Find some good all-body stretching exercises you can do before starting to warm up is a primary thing. Next, get some feel back in those hands and start your opening practice session at the putting green, followed closely by some chipping. Then move into the driving range, stretch again and then ease into some wedges before running through the bag. Keep the expectations low, as it’ll take some time to get your eye back in. When you get out there, enjoy and appreciate the beauty of the environment we play our game in. It’ll feel so good after being inside so much. If you hit a couple decent shots, that’s great. Don’t play for score, play match play and have fun! — Jonathan Yarwood, IJGA, Director of Golf

Start with short shots to reaccilmate your body

When returning from a long layoff from golf the priority should be getting your full swing and solid contact back intact while avoiding injury. Be sure to warm up by stretching or taking practice swings to “wake up” their golf motion and their body.

Once your body tells you that you’re ready to start swinging, I suggest staring with a shorter club and less than a full swing. With success, start graduating to a full swing and work your way up through your longer clubs. Balance drills like practice swinging with a more narrow stance and rhythm drills like continuous swings in a row can also help build in some repetitions to help a more speedy successful return. Short game shots can be added in your practice session if you become tired or need a break in between your full swings.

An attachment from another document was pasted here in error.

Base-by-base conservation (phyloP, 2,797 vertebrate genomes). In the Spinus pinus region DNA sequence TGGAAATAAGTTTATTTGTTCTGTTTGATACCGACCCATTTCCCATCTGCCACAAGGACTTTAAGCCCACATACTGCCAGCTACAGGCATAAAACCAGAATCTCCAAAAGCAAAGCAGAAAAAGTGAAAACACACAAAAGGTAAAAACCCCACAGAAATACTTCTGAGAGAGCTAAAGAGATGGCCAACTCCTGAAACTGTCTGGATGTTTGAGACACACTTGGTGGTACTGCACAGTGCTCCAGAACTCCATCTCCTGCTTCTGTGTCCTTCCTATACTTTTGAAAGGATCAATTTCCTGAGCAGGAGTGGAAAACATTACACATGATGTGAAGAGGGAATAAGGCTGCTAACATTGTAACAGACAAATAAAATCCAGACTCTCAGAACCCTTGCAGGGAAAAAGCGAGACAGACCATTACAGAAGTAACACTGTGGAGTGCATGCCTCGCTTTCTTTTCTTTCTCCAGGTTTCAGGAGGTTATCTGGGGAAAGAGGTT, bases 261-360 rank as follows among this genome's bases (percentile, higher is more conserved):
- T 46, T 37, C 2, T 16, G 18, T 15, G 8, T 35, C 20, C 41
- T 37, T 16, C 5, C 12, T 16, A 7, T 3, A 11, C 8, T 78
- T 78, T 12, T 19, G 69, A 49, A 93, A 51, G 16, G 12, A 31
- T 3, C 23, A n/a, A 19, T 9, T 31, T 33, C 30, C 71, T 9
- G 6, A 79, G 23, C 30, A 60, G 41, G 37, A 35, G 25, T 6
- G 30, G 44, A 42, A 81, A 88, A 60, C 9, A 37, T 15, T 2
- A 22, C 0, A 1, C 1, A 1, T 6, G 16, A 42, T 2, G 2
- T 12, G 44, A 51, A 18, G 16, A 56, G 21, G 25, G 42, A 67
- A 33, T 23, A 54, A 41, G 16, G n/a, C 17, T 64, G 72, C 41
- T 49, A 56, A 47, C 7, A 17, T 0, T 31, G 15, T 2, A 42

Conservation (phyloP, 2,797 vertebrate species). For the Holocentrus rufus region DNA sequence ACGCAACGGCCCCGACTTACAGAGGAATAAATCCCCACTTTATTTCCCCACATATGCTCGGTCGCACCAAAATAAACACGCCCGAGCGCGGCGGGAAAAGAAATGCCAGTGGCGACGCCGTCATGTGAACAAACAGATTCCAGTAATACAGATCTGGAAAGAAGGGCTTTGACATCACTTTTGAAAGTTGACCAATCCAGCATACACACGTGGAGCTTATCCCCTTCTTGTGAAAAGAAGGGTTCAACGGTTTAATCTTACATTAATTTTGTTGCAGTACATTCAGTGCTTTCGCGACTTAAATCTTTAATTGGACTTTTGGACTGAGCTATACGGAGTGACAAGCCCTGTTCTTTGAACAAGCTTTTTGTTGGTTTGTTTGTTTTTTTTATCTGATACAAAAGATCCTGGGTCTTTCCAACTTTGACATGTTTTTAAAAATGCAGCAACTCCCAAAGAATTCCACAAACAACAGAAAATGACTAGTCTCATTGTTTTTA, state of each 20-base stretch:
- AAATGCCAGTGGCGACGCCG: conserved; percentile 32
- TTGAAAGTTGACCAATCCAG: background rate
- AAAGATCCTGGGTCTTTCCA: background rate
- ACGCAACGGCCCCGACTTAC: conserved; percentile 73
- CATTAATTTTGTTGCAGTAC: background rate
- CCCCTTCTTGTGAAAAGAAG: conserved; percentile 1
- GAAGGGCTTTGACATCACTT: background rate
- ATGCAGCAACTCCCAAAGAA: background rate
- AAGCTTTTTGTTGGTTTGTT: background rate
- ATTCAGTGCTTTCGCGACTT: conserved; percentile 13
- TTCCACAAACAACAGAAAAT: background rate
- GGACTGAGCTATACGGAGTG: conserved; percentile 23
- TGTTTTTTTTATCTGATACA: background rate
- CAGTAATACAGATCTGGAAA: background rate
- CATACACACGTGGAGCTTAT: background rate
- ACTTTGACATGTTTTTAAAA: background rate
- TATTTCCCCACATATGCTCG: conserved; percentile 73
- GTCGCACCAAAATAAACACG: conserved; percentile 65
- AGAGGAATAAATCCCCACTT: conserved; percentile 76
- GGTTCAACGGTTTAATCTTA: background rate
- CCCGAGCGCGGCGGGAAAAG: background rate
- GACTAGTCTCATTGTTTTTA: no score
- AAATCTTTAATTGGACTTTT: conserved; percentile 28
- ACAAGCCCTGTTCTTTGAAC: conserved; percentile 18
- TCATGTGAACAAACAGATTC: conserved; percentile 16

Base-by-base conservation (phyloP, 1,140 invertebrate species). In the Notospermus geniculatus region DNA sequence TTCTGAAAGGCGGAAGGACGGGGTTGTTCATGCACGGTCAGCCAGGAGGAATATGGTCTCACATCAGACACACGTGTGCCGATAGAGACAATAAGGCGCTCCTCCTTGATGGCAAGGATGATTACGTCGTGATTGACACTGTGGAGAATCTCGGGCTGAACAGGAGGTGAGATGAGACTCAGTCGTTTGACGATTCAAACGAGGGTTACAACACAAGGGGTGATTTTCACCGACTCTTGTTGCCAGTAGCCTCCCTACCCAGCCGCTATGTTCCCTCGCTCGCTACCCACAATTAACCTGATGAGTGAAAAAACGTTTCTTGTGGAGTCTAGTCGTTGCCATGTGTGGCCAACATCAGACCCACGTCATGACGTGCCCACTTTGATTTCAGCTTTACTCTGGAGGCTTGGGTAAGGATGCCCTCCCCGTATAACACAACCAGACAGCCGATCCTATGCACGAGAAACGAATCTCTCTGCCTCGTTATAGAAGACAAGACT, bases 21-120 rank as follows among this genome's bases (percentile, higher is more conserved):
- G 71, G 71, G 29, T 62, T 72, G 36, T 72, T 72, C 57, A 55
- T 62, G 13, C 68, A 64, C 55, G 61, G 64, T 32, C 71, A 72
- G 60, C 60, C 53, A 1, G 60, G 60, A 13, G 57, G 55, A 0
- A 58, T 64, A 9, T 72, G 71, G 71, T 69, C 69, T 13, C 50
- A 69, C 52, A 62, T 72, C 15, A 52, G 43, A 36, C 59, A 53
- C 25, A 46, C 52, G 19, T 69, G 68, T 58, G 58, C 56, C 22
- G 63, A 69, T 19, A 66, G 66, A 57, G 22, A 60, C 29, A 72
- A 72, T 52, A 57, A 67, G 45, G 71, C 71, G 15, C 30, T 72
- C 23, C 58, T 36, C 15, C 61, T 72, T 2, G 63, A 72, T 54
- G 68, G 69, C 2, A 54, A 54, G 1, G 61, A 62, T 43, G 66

Golfers should also practice patience when returning and enjoy your good shots. A good attitude and appreciation for returning will be a big help when any golfer returns after a long layoff. — Kellie Stenzel, director of instruction, Boca Raton Resort & Club

Lower expectations and be happy you’re back out playing

Between the winter and the virus it has been an extended break for a lot of golfers out there. If you are going out to play, I would practice gratitude. Be grateful to be out playing. Enjoy the fresh air, the walk and your friends. Lower expectations, don’t care. Just try and find a rhythm again out on the golf course. Set small goals. Try and make two pars in a row or two bogeys in a row. Try and make a putt over five feet. See how many fairways you can hit.

jonathan yarwood demonstrates drill
3 things pros do in their golf swing that amateurs don’t
By: Zephyr Melton

On the practice tee, I would start with your sand wedge. Put a target out about 50 yards and work on trying to hit your target. Focus on contact, distance control and direction. Three things you need for almost every shot. This will be a great building block for bigger swings. — Michael Hunt, director of instruction, Bayonne Golf Club